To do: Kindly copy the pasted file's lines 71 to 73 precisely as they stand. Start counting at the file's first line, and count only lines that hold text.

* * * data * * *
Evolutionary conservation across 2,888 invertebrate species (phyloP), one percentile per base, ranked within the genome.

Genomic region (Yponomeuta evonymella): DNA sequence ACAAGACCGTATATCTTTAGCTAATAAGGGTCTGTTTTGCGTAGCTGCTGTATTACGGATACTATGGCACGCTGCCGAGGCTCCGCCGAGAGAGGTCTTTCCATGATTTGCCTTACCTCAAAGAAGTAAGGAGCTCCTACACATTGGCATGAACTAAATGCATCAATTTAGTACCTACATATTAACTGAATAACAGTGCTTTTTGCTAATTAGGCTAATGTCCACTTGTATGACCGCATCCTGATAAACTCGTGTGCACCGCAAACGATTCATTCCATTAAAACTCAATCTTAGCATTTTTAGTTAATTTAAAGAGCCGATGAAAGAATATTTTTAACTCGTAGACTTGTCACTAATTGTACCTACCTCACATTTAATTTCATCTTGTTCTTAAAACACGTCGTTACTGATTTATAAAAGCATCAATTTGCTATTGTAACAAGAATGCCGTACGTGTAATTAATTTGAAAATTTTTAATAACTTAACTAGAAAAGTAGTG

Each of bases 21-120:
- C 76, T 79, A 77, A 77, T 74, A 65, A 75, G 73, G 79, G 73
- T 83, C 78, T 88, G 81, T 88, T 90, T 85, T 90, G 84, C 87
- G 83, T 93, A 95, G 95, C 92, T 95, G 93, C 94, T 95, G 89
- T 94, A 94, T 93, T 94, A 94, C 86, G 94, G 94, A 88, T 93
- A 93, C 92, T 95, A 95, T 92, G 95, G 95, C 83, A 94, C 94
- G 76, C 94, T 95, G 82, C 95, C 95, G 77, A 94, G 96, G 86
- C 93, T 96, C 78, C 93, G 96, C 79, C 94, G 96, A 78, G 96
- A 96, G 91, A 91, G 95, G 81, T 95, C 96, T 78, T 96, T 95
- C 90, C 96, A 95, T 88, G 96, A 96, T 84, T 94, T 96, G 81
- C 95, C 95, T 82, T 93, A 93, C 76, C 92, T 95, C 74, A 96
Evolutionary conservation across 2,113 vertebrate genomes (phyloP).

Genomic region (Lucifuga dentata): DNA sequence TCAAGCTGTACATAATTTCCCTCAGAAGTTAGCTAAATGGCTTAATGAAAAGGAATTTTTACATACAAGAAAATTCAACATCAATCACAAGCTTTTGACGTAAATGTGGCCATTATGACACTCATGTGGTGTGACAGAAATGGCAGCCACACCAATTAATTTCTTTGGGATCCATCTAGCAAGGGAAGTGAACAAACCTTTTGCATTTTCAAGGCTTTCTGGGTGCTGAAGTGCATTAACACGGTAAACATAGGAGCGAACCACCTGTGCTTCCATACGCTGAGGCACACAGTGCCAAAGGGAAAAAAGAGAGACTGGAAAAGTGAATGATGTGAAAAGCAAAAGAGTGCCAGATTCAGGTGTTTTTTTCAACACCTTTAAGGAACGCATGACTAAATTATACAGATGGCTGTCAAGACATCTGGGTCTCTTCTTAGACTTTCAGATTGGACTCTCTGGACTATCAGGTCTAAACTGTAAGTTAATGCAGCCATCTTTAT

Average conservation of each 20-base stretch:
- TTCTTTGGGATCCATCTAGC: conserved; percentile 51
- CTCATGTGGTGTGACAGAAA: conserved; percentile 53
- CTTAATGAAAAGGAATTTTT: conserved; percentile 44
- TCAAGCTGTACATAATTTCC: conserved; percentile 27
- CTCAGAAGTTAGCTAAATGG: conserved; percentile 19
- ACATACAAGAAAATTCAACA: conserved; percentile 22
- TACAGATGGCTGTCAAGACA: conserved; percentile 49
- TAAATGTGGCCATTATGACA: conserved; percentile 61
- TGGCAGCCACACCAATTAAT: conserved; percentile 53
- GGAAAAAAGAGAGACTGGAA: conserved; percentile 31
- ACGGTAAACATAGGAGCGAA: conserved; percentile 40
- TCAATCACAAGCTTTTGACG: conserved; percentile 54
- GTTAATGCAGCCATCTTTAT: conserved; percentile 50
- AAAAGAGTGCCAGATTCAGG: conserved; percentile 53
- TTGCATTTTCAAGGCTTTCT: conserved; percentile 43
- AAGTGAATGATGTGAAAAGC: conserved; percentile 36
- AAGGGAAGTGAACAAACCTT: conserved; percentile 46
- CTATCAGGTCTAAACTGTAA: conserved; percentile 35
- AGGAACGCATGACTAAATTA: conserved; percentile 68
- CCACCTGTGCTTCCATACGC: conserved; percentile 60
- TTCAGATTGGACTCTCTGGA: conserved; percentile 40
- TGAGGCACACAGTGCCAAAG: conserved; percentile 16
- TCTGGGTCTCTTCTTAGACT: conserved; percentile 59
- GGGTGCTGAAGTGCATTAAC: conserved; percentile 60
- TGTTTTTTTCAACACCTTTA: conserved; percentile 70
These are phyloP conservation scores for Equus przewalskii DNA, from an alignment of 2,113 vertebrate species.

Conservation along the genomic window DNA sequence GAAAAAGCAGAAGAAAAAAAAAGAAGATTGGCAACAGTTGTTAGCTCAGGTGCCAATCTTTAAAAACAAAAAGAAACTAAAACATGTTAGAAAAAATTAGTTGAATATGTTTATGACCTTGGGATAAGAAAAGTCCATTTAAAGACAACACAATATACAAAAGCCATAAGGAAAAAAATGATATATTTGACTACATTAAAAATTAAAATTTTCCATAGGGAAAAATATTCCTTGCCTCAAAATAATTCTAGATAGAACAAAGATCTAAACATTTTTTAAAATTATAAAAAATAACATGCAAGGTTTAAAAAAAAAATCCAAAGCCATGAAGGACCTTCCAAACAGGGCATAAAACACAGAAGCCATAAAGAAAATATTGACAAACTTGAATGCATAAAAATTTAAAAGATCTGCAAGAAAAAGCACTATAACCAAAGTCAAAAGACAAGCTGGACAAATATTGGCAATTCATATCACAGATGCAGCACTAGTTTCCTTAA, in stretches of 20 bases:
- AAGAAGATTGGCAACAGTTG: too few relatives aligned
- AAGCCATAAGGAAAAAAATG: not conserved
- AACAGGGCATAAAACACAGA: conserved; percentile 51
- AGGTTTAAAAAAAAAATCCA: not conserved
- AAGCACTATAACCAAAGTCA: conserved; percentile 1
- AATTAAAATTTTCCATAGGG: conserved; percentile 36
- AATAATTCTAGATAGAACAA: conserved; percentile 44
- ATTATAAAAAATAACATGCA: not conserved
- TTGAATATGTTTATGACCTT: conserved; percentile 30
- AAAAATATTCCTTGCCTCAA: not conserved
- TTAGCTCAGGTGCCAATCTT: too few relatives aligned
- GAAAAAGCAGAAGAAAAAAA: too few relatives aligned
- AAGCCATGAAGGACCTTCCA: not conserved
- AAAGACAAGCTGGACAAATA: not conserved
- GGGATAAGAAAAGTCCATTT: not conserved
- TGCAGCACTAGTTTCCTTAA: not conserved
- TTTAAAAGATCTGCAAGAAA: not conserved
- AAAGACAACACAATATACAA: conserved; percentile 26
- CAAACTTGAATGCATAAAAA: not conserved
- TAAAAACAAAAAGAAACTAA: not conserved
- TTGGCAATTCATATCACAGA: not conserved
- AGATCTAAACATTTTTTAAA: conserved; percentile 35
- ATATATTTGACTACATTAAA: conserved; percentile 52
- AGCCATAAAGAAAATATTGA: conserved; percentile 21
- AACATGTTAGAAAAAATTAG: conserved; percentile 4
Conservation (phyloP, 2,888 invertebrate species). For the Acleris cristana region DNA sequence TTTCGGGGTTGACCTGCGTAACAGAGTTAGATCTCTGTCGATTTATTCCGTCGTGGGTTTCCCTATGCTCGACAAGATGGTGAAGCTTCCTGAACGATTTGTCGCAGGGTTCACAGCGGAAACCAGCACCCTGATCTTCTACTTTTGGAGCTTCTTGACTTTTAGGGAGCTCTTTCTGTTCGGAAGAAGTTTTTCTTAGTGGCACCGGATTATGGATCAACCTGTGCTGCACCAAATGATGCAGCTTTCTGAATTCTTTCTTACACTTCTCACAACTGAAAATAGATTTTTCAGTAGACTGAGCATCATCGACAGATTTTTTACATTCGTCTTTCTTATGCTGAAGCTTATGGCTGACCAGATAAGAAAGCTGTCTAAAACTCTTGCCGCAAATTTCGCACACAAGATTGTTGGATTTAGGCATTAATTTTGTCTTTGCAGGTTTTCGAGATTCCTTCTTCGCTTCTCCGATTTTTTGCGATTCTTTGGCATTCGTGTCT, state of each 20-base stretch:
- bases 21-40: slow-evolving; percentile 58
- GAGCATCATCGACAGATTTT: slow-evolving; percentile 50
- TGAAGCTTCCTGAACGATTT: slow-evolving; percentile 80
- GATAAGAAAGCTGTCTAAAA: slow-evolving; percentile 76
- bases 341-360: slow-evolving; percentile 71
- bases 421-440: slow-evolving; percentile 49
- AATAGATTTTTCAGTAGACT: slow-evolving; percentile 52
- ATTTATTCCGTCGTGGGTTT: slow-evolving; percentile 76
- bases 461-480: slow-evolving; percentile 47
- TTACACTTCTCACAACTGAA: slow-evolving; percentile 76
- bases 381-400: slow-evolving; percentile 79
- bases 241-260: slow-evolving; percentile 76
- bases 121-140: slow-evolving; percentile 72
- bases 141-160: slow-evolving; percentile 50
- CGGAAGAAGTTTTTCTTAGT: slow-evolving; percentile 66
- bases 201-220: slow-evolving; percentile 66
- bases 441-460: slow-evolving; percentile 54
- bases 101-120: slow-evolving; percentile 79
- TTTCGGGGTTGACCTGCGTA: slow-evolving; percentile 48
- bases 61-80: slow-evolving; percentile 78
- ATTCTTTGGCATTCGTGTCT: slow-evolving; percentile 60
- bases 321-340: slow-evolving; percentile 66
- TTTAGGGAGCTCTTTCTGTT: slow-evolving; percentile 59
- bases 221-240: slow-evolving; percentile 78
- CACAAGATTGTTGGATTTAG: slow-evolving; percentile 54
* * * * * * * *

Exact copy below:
- GAGCATCATCGACAGATTTT: slow-evolving; percentile 50
- TGAAGCTTCCTGAACGATTT: slow-evolving; percentile 80
- GATAAGAAAGCTGTCTAAAA: slow-evolving; percentile 76